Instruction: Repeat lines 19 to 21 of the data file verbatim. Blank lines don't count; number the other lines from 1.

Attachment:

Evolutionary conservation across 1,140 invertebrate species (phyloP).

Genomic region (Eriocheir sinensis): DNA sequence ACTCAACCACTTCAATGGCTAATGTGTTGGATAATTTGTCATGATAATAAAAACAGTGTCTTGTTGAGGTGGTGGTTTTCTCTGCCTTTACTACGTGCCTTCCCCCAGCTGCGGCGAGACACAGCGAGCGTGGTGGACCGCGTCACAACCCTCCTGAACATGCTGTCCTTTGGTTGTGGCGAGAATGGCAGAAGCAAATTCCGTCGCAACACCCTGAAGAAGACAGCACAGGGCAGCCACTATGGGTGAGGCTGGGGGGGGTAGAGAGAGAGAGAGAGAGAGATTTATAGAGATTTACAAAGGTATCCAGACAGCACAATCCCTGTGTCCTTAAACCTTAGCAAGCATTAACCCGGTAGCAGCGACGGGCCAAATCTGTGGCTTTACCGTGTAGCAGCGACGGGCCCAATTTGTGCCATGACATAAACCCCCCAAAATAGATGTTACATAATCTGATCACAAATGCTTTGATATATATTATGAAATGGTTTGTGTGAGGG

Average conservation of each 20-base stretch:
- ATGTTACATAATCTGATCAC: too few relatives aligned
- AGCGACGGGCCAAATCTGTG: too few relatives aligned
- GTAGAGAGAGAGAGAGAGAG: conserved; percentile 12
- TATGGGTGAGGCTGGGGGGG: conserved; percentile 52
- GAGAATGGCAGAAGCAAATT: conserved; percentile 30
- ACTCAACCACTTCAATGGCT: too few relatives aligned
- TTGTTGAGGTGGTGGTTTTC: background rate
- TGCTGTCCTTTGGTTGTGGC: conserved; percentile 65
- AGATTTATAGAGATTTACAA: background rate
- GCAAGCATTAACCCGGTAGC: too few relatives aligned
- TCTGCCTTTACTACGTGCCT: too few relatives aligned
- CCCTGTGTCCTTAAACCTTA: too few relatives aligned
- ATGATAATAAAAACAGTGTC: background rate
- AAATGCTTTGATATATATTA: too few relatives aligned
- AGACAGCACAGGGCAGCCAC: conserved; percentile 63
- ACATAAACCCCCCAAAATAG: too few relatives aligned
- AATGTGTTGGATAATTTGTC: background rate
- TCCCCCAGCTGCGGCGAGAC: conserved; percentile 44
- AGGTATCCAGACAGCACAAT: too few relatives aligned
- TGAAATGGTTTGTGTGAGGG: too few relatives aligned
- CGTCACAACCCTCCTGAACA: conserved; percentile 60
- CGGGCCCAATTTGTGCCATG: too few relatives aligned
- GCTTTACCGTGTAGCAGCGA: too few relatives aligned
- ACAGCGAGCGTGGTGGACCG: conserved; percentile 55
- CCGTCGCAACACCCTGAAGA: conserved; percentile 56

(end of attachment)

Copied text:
- ACATAAACCCCCCAAAATAG: too few relatives aligned
- AATGTGTTGGATAATTTGTC: background rate
- TCCCCCAGCTGCGGCGAGAC: conserved; percentile 44